Didn’t the Mormon Prophet, Joseph Smith predict there were inhabitants on the moon?
Where did he get his information? Was it revealed to him?
The idea that men were living on the moon goes even farther back than the times of Joseph Smith. But the 19th century was filled with such speculation, coming from the imaginations of men. Books like Jules Vernes’ classic “The First Men in The Moon” was published in 1801. And, there was the “Great Moon Hoax” which refers to a series of six articles that were published in “The Sun,” a New York newspaper in 1835, about the supposed discovery of civilization on the Moon by a best-known astronomer at that time. It wasn’t true, but many people thought it was real at first.
Mormons back then probably didn’t think the idea of men on the moon was that odd since they were also taught by their leaders that God had created other planets and worlds with people on them. So, why not the Moon?
There is no evidence linking Joseph Smith to the Moon-Men statement firsthand. But his brother Hyrum Smith and later the Prophet Brigham Young both believed the moon was inhabited – as well as the Sun. Human speculation is one thing, but when those who call themselves prophets jump into the argument, their statements are usually taken with a little more gravity – especially when some of them preach such things from the pulpit.
There were patriarchal blessings given in the 19th century that told of men who were going to preach the gospel on the Moon.
Can you imagine receiving that kind of promise in your patriarchal blessing?
In 1892 an article appeared in the “Young Women’s Journal” (an official church magazine) Vol. 3 pp. 263, 264. It’s author, Oliver B. Huntington wrote: “Nearly all the great discoveries of men in the last half century have, in one way or another, either directly or indirectly, contributed to prove Joseph Smith to be a Prophet. As far back as 1837, I know that he said the moon was inhabited by men and women the same as the earth, and that they lived to a greater age than we do – that they lived generally to near the age of one-thousand years. He described the men as averaging near six feet in height and dressing quite uniformly in something near the Quaker style.”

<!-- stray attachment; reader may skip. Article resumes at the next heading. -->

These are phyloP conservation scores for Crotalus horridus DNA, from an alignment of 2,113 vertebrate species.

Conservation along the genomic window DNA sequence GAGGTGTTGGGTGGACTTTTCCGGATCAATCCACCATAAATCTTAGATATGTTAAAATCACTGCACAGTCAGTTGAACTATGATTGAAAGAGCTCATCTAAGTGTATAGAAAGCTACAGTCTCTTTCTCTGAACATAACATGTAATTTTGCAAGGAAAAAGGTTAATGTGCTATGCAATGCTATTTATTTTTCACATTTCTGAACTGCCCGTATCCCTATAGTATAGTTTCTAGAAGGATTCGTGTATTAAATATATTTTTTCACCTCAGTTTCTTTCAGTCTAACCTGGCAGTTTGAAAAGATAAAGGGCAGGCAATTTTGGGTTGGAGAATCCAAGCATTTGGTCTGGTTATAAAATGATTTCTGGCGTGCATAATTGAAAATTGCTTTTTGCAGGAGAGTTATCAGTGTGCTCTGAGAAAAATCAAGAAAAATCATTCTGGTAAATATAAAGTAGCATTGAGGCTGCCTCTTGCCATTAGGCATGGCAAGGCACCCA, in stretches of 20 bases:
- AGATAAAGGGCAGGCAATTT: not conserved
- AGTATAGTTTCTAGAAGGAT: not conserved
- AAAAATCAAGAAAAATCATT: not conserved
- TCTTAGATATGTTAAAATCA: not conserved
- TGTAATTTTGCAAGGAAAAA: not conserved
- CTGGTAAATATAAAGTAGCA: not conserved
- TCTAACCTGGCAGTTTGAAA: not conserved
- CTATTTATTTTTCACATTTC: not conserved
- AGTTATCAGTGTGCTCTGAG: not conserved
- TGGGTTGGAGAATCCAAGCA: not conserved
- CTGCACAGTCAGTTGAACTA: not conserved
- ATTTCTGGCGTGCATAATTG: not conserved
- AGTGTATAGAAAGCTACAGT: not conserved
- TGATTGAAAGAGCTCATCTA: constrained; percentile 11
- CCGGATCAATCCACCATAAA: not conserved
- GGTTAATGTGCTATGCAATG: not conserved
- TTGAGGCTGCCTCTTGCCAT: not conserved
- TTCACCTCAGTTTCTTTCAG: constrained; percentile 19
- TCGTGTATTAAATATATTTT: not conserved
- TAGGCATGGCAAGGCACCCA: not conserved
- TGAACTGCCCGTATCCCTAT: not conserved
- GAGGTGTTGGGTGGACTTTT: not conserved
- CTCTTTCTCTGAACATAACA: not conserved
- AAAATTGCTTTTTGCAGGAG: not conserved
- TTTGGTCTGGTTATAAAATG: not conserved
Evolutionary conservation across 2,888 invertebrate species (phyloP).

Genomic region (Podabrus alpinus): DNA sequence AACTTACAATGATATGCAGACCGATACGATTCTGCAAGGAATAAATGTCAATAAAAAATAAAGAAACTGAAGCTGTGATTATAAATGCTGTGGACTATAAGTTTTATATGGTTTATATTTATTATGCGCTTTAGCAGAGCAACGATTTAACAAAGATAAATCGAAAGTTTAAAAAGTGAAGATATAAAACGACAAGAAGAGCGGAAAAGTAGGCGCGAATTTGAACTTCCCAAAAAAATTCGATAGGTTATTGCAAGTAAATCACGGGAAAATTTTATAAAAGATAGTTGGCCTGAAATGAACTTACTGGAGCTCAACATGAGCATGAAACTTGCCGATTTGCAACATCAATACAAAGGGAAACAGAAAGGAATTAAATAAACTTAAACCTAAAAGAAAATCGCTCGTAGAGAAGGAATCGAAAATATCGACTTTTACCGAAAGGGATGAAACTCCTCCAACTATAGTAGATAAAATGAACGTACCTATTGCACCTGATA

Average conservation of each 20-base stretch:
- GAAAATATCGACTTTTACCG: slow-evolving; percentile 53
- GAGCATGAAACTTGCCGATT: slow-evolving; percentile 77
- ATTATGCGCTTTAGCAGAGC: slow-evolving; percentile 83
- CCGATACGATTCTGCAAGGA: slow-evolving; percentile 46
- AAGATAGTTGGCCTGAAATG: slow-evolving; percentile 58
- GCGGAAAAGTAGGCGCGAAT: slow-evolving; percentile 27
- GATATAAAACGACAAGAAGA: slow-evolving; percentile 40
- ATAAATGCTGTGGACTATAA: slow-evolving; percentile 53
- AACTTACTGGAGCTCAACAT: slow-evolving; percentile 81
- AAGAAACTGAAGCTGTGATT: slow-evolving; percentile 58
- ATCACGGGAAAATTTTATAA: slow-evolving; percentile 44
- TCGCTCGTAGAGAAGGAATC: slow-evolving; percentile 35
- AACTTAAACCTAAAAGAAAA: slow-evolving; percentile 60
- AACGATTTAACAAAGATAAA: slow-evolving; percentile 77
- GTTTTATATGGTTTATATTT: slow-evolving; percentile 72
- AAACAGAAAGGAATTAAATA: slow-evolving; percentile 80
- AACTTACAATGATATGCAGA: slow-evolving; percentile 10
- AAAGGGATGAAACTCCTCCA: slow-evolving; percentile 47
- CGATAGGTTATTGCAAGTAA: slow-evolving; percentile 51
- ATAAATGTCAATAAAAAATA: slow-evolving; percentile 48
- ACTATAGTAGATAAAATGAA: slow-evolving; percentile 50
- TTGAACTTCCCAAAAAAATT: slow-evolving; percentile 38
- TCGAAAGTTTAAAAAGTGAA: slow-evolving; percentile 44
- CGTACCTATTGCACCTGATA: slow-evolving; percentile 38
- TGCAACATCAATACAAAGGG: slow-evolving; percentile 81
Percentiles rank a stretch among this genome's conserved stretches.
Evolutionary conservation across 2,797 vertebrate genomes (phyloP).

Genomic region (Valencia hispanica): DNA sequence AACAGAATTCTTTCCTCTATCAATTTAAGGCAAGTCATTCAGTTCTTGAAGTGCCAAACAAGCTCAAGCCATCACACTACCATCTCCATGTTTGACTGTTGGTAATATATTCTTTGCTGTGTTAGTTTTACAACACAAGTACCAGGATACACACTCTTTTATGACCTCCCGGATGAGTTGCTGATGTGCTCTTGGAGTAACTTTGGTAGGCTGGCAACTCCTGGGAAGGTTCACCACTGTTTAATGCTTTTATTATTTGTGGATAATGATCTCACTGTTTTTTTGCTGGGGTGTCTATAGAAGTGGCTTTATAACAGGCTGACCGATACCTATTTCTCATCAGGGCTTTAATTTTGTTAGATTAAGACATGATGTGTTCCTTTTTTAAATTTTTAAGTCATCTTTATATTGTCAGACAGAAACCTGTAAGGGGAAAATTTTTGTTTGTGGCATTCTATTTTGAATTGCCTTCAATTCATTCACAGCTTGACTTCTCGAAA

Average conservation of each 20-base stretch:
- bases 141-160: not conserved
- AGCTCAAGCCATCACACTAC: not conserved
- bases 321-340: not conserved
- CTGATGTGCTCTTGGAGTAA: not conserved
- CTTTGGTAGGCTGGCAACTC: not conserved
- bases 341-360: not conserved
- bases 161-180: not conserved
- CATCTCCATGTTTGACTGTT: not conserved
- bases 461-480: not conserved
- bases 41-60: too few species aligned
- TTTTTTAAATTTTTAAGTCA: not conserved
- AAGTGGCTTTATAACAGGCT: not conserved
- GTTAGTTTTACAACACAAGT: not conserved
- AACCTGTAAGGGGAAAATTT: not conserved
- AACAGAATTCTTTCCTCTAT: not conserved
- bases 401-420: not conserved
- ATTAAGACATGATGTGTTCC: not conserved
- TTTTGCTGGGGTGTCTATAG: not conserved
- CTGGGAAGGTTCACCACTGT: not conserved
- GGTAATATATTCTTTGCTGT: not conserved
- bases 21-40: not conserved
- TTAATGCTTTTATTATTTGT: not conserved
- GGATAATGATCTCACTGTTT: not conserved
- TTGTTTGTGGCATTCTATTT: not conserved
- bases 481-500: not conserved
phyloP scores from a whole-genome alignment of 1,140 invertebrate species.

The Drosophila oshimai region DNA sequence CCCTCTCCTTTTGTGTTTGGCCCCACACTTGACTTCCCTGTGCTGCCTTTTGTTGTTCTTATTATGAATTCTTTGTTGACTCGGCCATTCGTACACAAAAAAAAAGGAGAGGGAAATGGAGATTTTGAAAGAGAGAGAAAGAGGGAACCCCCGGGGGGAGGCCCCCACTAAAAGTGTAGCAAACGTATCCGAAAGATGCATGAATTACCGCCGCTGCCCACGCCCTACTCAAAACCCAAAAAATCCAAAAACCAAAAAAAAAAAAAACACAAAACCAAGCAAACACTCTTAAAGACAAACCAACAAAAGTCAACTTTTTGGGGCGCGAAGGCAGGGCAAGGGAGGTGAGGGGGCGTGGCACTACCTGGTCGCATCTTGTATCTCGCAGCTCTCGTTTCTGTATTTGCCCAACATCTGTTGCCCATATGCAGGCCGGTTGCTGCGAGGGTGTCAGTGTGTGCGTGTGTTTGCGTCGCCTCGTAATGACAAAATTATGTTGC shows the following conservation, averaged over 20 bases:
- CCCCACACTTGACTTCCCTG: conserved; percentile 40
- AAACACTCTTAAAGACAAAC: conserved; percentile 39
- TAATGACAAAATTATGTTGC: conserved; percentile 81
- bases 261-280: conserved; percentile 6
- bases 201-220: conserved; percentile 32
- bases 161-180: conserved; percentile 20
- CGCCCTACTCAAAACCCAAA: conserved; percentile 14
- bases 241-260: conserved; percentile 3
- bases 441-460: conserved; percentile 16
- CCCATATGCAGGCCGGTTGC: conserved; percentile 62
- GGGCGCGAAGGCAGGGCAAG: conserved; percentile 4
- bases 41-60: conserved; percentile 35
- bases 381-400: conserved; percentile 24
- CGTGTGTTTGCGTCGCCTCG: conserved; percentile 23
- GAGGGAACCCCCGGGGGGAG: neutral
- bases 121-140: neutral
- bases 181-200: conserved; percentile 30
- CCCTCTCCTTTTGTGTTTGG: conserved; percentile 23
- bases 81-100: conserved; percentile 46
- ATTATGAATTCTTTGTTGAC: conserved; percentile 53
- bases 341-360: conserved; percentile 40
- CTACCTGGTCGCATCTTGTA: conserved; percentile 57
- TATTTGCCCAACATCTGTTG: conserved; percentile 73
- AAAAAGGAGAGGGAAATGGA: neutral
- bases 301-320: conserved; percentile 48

Oliver goes on to say, “In my Patriarchal blessing, given by the father of Joseph the Prophet, in Kirtland, 1837, I was told that I would preach the gospel to the inhabitants upon the islands of the sea, and – to the inhabitants of the moon, even the planet you can now behold with your eyes.”
Here is an excerpt from the Patriarchal Blessing of Lorenzo Snow (future Prophet of the Church), from the blessing book of Joseph Smith, Sr. on December 15, 1836: “Thou shalt have power to translate thyself from one planet to another – power to go to the moon if thou shalt desire it.”
Then we have this statement by Brigham Young that he preached over the pulpit as a prophet of God: “Who can tell us of the inhabitants of this little planet that shines of an evening, called the moon? When we view its face, we may see what is termed ‘the man in the moon,’ and what some philosophers declare are the shadows of mountains. But these sayings are very vague, amount to nothing; and when you inquire about the inhabitants of that sphere you find that most learned are as ignorant in regard to them as the most ignorant of their fellows. So, it is with regard to the inhabitants of the sun. Do you think it is inhabited? I rather think it is. Do you think there is life there? No question of it; it was not made in vain.”
Mormons will say, well, these are only opinions. But if you read those quotes in full context, you can see they are not just opinions. Brigham and others used it to teach principles of the Mormon gospel.
Also, according to Brigham Young in Journal of Discourses, vol. 13 p. 95, he said: “I have never yet preached a sermon and sent it out to the children of men, that they may not call Scripture.”
But of course, none of these predictions ever happened. There were no Moon Quakers. But it is obvious that this teaching originated from none other than Joseph Smith the Mormon prophet. The story of the Moon-men is just another example of how Joseph gave his followers information that appeared to be revelatory but could not be proven at the time – which many bought into and took to heart as true.
But even though science began replacing speculation regarding an inhabited moon, Mormons refused to give up on their belief, which they believed was rooted in revelation.
But over a hundred years later, we have another Mormon prophet Joseph Fielding Smith on May 14, 1961 making this statement: “We will never get a man into space. This earth is man’s sphere and it was never intended that he should get away from it.” Then he adds: “The moon is a superior planet to the earth, and it was never intended that man should go there. You can write it down in your book that this will never happen.”
Eight years later, in 1969, we watched our televisions as Astronauts walked on the moon.
Lesson to be learned here by the LDS – don’t risk your salvation on men who make statements and predictions like these. The Bible specifically warns in the Old and New Testaments about the dangers of listening to false prophets.
We should only entrust our lives into the hands of Jesus Christ, who said: “I am the way, the truth, and the life: no man cometh unto the Father, but by me.”
Jesus is the only living Prophet we can put our trust in.